Running your car on “E” is much more risky (and potentially costly) than you think

With current gas prices being 15% higher in 2018 than last year at this time, it may be tempting to push your car to the limits and drive with your low fuel light on as long as possible. Of course you know running on empty carries risks, such as ending up being stranded.

 

Let’s take a few minutes and explore what these risks are, and how you can avoid problems.



 

“E” doesn’t just stand for “Empty”

 

“E” is short for empty. It’s also short for “Exposed”. Running out of gas isn’t just inconvenient. It’s dangerous. You could ended up stranded on the side of a road where your personal safety could be put in jeopardy. Running out of gas leaves you exposed to the world like a sitting duck.  By running out of gas, you’re also risking the health and safety of your fuel management system on your vehicle.

 

A little now, or a lot later

 

Gas tanks are equipped with pumps that deliver the fuel to the engine. These pumps stay submerged in fuel all the time. Being surrounded by fuel helps the pumps run cool. When you run your car with very little gas, that pump is having to work harder because it is not being kept cool by being submerged. Consistently driving your car with the bare minimum of fuel can and does shorten the lifespan of a fuel pump. According to repairpal.com, “The average cost for a fuel pump replacement is between $551 and $884. Labor costs are estimated between $88 and $289 while parts are priced between $463 and $595. Estimate does not include taxes and fees.”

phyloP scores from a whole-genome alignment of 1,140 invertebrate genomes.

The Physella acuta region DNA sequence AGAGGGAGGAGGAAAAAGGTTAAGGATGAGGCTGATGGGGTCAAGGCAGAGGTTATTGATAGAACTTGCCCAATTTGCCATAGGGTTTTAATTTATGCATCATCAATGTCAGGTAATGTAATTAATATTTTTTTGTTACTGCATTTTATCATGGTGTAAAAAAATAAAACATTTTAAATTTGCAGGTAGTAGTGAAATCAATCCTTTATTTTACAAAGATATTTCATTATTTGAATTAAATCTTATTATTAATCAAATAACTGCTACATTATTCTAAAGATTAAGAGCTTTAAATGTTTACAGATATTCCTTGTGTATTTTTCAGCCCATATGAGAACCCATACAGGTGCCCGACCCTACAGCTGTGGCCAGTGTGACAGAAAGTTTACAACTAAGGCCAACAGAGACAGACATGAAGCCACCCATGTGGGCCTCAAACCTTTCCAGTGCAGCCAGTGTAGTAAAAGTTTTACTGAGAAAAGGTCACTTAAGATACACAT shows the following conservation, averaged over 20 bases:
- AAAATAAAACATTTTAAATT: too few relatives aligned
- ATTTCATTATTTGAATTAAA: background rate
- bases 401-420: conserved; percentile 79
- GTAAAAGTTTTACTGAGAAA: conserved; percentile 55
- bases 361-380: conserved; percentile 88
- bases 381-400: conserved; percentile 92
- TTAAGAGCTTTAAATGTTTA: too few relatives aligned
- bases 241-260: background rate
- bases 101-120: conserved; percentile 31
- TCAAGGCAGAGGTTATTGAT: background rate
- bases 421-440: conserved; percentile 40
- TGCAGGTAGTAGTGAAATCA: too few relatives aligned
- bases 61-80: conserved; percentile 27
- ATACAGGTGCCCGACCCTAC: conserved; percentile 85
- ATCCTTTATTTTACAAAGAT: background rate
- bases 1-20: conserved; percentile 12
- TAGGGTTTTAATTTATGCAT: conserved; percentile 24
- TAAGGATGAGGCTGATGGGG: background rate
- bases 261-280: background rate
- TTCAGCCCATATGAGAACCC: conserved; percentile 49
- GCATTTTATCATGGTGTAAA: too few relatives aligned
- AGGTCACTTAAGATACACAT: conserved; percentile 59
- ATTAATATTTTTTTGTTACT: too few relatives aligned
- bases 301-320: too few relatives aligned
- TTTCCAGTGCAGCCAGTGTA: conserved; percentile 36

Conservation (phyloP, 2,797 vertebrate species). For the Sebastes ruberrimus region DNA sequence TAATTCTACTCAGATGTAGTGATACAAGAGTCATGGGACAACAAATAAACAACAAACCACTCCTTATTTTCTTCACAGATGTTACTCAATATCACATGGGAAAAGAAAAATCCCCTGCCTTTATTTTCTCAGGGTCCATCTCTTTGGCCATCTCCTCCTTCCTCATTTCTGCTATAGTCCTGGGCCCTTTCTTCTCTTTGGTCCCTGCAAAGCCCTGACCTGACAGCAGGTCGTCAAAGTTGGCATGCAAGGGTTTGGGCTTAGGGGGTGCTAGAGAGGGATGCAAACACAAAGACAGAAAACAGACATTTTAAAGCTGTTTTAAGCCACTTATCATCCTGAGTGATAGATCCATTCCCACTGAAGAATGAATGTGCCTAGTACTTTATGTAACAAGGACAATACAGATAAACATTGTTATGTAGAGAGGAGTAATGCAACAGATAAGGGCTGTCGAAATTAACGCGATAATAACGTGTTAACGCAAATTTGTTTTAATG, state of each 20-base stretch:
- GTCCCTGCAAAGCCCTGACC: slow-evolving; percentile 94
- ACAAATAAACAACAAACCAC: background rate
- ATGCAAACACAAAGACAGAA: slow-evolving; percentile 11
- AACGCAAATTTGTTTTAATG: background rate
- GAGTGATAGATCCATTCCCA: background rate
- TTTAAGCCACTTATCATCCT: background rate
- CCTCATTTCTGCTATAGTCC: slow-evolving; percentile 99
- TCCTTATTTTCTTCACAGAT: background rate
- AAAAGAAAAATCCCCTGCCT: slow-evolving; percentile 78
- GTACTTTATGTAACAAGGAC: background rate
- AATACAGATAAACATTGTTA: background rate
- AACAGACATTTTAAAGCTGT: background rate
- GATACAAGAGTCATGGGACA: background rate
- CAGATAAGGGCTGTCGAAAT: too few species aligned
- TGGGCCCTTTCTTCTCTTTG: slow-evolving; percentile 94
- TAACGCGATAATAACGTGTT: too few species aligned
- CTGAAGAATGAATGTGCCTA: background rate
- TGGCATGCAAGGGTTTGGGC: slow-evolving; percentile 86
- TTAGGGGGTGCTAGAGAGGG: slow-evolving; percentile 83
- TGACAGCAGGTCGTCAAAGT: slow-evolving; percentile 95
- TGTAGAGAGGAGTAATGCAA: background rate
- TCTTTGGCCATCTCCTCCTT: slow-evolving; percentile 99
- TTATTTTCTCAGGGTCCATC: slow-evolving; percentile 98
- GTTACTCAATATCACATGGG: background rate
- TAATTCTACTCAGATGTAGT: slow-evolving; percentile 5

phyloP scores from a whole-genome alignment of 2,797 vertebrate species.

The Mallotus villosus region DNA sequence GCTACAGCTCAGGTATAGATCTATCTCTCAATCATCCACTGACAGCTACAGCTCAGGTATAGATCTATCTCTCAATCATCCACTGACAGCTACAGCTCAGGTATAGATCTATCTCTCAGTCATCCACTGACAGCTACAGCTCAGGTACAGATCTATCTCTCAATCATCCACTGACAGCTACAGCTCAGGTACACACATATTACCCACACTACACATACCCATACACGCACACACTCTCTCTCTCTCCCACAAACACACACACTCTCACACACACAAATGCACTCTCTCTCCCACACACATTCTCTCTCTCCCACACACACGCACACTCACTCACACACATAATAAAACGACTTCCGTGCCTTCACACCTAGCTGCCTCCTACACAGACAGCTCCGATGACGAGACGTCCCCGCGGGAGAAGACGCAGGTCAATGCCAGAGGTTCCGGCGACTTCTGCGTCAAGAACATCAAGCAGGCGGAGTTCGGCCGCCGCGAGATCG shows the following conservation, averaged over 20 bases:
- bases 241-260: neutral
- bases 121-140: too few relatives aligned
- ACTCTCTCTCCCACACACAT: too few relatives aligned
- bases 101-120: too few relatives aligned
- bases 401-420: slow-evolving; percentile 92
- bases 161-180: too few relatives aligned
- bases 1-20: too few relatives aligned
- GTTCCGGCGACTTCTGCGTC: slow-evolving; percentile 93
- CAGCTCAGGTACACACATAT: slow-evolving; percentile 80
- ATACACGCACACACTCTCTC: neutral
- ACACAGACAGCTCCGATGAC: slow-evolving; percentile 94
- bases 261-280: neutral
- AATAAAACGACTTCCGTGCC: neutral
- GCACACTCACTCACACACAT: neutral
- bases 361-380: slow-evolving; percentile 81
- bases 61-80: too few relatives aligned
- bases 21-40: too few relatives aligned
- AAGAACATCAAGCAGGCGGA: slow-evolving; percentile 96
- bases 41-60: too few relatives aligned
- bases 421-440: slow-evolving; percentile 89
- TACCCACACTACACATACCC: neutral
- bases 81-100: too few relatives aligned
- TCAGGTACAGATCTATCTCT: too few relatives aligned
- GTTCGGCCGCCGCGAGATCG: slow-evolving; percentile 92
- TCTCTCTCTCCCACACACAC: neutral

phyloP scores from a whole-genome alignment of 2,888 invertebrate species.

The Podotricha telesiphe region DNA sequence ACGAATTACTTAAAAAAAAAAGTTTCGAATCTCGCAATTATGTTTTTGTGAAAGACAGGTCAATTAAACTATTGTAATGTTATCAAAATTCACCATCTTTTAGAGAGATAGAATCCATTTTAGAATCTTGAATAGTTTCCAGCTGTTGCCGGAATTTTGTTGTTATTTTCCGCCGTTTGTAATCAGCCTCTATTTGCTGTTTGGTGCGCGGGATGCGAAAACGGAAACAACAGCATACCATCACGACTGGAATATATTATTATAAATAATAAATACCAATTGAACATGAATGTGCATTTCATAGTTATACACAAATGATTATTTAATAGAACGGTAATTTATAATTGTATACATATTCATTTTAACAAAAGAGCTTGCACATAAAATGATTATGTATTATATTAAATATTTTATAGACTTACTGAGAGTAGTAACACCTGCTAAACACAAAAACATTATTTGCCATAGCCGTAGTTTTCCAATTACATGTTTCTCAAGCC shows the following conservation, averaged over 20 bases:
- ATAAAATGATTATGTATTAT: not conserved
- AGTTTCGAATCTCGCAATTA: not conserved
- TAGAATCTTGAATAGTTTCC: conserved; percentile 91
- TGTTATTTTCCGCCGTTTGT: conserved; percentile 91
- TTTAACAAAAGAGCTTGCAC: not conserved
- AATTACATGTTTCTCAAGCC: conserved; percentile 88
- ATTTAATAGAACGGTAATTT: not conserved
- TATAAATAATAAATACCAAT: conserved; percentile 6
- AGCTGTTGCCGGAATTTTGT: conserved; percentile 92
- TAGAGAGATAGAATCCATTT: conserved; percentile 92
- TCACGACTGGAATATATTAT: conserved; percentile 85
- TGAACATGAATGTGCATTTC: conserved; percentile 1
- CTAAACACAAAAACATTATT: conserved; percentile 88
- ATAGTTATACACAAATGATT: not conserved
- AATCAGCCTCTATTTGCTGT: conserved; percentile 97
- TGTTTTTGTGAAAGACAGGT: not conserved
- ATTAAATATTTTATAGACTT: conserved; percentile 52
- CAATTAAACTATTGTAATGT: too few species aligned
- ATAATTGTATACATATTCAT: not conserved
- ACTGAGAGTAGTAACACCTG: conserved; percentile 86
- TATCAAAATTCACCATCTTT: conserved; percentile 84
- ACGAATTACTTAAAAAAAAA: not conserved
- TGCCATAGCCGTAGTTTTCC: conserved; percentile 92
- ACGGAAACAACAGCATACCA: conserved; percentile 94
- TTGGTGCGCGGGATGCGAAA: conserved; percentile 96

Most experts recommend filling up when you get to ¼ tank. This will keep your pump submerged and running smoothly.

 

Another motivating factor to keep your tank full is that you can help prevent damage to the engine. A gas tank is no different than any other type of tank and contaminants can get in it. When your tank is low, the pump can begin suctioning debris and dirt from your tank and circulate it through the entire fuel system and engine causing damage.

 

What if there’s nowhere to fill up?

 

You dream of wandering the countryside and taking picturesque road trips…so you set off on a journey. The sun creeps behind the horizon and darkness falls. You passed a gas station 20 minutes ago, but with ¼ tank left, you skipped it and kept on driving. “I’ll fill up at the next gas station,” you say to yourself. Half an hour goes by, and you’ve still not seen another gas station. You’ve got a choice…you can backtrack for 50 minutes to the gas station you last passed, or you can push forward hoping another pump is available that’s closer.